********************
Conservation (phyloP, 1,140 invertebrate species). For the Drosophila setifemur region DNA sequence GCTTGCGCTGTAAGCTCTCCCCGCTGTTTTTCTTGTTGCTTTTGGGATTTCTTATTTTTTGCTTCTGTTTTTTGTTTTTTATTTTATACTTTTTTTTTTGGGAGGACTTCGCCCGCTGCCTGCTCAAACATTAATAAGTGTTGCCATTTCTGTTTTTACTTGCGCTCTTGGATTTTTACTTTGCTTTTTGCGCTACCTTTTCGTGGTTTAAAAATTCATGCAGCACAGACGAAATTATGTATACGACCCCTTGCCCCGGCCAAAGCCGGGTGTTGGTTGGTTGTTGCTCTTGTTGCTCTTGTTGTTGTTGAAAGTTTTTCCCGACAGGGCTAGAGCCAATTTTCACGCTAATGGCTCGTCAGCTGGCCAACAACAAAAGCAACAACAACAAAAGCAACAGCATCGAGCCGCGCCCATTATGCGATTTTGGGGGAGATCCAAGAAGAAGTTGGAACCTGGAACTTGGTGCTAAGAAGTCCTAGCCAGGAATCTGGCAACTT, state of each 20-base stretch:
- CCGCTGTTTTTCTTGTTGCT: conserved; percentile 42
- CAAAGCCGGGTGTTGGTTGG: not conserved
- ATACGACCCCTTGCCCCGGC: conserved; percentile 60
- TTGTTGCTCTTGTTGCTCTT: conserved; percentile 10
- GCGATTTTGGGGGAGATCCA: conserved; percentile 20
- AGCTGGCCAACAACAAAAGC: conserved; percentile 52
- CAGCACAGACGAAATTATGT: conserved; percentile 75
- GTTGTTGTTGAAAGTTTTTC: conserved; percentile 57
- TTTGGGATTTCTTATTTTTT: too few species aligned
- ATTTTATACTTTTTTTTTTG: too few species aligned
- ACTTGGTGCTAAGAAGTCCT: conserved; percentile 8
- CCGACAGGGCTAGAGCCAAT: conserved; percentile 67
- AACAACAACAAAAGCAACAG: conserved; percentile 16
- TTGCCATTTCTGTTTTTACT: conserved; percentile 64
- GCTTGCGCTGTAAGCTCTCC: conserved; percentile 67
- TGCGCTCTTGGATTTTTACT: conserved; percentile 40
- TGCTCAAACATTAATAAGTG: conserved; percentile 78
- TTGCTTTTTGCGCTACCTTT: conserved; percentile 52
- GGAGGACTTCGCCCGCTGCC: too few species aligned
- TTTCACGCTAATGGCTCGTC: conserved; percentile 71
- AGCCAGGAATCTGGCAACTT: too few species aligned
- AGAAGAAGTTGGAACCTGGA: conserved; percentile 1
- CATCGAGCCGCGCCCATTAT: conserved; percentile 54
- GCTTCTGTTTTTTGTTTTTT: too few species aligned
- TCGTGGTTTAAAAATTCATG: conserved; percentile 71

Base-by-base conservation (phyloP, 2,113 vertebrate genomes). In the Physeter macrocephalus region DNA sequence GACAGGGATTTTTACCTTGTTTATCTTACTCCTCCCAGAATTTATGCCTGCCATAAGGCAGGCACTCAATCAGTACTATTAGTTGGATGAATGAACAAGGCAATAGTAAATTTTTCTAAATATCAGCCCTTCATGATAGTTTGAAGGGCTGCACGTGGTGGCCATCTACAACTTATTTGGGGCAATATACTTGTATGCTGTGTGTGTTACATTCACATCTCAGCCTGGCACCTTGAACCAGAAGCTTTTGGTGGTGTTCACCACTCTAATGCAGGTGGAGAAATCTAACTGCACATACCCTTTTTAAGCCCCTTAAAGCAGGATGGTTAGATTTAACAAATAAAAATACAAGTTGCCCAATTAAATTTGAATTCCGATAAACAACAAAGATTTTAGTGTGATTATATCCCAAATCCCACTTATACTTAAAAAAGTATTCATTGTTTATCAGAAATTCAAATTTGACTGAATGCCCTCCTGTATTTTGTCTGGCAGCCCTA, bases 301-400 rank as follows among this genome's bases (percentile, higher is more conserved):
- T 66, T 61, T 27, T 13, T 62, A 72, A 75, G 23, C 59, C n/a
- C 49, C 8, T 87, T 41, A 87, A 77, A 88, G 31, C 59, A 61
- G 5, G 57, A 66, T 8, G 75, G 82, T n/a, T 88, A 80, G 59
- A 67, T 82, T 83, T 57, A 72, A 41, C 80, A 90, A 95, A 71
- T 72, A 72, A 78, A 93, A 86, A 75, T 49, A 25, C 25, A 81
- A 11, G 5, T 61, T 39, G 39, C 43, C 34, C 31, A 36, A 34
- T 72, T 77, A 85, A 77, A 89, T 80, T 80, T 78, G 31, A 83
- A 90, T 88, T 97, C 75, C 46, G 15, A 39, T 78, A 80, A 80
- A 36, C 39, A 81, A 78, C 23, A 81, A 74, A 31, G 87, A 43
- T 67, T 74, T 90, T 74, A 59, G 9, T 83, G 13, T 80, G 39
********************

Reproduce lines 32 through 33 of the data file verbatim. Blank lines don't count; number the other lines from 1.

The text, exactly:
- T 72, A 72, A 78, A 93, A 86, A 75, T 49, A 25, C 25, A 81
- A 11, G 5, T 61, T 39, G 39, C 43, C 34, C 31, A 36, A 34